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Publisher's Summary

"A novel of science, love, espionage, beautiful writing, and a heroine who carves a strong path in the world of men. As far as I'm concerned there is nothing left to want." (Ann Patchett, author The Dutch House)

"A highly-charged love story that reveals the dangerous energy at the heart of every real connection...Riveting." (Delia Owens, author of Where the Crawdads Sing)

Love. Desire. Betrayal. Her choice could save a nation.

Chicago, 1950. Rosalind Porter has always defied expectations - in her work as a physicist on the Manhattan Project and in her passionate love affair with colleague Thomas Weaver. Five years after the end of both, her guilt over the bomb and her heartbreak over Weaver are intertwined. She desperately misses her work in the lab, yet has almost resigned herself to a more conventional life.

Then Weaver gets back in touch - and so does the FBI. Special Agent Charlie Szydlo wants Roz to spy on Weaver, whom the FBI suspects of passing nuclear secrets to the enemy. Roz helped to develop these secrets and knows better than anyone the devastating power such knowledge holds. But can she spy on a man she still loves, despite her better instincts? At the same time, something about Charlie draws her in. He's a former prisoner of war haunted by his past, just as her past haunts her.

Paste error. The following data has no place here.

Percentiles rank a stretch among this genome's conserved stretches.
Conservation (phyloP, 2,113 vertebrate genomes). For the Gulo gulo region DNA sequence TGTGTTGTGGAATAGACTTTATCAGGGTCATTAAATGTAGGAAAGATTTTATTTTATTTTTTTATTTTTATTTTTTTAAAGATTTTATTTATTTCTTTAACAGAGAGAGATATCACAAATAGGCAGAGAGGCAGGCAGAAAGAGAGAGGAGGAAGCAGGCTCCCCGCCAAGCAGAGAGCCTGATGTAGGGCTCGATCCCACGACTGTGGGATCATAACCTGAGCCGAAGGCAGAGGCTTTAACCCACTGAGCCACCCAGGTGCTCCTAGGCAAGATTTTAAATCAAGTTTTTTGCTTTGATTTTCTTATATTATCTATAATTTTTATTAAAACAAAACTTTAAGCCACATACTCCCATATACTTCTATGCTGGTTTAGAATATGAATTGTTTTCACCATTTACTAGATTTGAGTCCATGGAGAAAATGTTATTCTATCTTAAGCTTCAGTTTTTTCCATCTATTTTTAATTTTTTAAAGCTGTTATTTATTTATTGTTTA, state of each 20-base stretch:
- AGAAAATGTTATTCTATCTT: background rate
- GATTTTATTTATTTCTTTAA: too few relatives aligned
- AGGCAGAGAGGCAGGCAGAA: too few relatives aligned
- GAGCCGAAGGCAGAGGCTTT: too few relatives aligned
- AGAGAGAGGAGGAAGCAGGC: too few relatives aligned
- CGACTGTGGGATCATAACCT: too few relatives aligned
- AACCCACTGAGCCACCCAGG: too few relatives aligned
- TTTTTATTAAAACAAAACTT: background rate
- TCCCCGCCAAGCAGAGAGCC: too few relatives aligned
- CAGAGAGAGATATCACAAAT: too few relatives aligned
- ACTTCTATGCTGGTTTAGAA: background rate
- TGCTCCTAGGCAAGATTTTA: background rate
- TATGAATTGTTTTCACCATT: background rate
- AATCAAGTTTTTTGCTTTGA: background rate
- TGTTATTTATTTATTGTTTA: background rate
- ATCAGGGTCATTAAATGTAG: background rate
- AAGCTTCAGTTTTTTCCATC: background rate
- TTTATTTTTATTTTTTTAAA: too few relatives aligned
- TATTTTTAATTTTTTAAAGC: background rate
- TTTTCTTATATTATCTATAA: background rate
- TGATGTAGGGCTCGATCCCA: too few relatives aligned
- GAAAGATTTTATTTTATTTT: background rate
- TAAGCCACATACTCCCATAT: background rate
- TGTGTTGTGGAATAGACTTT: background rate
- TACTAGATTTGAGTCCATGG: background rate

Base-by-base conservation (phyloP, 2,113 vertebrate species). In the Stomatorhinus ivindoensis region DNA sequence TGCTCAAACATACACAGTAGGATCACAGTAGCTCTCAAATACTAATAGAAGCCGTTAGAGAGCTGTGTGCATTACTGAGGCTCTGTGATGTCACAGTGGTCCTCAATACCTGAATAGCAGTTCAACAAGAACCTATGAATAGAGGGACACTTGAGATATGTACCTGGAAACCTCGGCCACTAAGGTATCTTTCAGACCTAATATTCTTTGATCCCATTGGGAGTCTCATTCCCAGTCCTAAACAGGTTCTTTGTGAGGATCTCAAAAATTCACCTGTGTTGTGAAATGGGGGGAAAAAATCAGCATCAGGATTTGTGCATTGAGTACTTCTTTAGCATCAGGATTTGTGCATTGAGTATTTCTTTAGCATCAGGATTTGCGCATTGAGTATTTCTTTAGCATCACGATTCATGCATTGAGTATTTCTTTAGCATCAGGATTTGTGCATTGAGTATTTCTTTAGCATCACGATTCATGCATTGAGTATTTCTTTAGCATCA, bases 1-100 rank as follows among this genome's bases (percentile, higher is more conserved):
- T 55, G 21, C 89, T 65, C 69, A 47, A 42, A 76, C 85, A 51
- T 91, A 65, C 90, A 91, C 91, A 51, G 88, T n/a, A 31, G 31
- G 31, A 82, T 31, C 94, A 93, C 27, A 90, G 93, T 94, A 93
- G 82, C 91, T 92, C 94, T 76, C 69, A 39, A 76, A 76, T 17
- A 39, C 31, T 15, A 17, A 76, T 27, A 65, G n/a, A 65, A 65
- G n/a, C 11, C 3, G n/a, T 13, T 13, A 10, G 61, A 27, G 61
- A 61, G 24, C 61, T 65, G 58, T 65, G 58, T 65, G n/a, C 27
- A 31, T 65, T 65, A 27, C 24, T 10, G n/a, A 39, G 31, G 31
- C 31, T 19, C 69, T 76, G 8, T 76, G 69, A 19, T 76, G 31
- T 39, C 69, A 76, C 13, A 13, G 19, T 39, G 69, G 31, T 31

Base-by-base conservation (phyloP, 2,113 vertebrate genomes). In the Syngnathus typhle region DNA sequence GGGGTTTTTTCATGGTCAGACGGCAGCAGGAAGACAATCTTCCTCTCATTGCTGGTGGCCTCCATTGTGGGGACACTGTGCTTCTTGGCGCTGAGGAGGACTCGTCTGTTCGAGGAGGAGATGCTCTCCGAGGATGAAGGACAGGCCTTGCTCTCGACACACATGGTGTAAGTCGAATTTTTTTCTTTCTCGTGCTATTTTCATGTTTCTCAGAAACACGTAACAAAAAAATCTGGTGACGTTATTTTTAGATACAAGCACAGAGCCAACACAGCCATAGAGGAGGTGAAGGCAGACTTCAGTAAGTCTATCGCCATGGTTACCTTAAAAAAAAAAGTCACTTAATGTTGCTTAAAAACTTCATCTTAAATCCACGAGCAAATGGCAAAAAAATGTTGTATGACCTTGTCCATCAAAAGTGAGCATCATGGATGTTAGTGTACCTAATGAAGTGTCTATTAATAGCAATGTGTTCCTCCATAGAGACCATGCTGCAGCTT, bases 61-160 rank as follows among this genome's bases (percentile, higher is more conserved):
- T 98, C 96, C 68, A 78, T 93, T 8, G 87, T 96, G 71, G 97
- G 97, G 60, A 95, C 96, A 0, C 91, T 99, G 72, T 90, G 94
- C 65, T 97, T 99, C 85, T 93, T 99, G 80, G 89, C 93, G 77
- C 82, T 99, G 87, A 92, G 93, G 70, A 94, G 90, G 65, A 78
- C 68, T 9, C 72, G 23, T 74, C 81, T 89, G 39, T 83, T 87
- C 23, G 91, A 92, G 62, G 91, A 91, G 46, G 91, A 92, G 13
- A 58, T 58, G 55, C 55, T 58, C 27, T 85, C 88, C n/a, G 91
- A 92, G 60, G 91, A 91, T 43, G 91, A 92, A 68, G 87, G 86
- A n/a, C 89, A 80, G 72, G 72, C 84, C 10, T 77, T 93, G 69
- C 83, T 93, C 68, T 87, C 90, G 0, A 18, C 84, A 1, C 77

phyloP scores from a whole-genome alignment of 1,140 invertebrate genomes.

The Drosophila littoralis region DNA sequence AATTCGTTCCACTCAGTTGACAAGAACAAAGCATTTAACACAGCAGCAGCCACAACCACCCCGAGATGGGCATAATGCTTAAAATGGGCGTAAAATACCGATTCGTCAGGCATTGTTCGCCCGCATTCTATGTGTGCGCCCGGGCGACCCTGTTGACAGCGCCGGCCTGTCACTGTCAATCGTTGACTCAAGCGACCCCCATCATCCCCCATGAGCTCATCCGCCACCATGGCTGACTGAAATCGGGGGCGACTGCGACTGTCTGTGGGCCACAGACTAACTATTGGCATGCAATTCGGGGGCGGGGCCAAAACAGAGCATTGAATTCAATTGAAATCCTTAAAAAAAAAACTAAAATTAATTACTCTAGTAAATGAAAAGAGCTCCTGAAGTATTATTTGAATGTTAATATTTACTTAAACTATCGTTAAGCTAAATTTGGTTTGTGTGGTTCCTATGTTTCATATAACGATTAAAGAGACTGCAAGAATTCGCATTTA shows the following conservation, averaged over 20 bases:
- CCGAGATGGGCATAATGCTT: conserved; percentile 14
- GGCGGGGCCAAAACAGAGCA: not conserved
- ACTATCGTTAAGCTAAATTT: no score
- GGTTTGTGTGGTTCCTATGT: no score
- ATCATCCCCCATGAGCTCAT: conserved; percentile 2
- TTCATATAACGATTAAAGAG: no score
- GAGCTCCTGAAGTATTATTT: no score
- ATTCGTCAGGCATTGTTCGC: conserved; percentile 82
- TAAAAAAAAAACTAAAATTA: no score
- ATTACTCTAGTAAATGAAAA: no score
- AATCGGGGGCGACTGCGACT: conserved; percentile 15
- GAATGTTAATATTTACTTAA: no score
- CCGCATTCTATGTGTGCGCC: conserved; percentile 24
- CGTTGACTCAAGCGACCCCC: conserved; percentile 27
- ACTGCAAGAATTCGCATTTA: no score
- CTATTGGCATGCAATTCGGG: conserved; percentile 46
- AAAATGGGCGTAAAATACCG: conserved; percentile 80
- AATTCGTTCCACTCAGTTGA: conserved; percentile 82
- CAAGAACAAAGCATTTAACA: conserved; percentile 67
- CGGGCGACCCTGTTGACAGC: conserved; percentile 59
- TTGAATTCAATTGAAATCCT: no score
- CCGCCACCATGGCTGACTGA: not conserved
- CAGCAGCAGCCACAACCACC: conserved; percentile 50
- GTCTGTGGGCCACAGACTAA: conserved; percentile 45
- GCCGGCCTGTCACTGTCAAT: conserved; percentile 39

As Rosalind's feelings for each man deepen, so too does the danger she finds herself in. She will have to choose: the man who taught her how to love . . . or the man her love might save?

©2020 Jennie Fields (P)2020 Penguin Audio

Critic Reviews

"A highly-charged love story that reveals the dangerous energy at the heart of every real connection. The power of separation and loss propels Atomic Love into unexpected orbits of intrigue and conspiracy as riveting as the science they study." (Delia Owens, author of Where the Crawdads Sing)

"Atomic Love is a novel of science, love, espionage, beautiful writing, and a heroine who carves a strong path in the world of men. As far as I'm concerned there is nothing left to want." (Ann Patchett, New York Times best-selling author of Bel Canto and Commonwealth)

"Brimming with espionage and passion, Atomic Love shines a light on the private lives of scientists involved with the Manhattan Project and the growing threat of nuclear Russia. Taut, atmospheric, and wholly immersive, Atomic Love is a thrilling read for historical fiction lovers." (Chanel Cleeton, New York Times best-selling author of Next Year in Havana)

What listeners say about Atomic Love

Average Customer Ratings
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  • Overall
    3 out of 5 stars
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    4 out of 5 stars

Good story

The story was good perhaps a bit predictable due to the times. The author tended to repeat the protagonist’s inner thoughts too much making me feel a bit like she was rambling on. I love Cassandra Campbell’s narration though! Her differentiation of characters is smooth. Her pause is perfect. Wish the authors note had been at the beginning. I like that this book was created around real life people.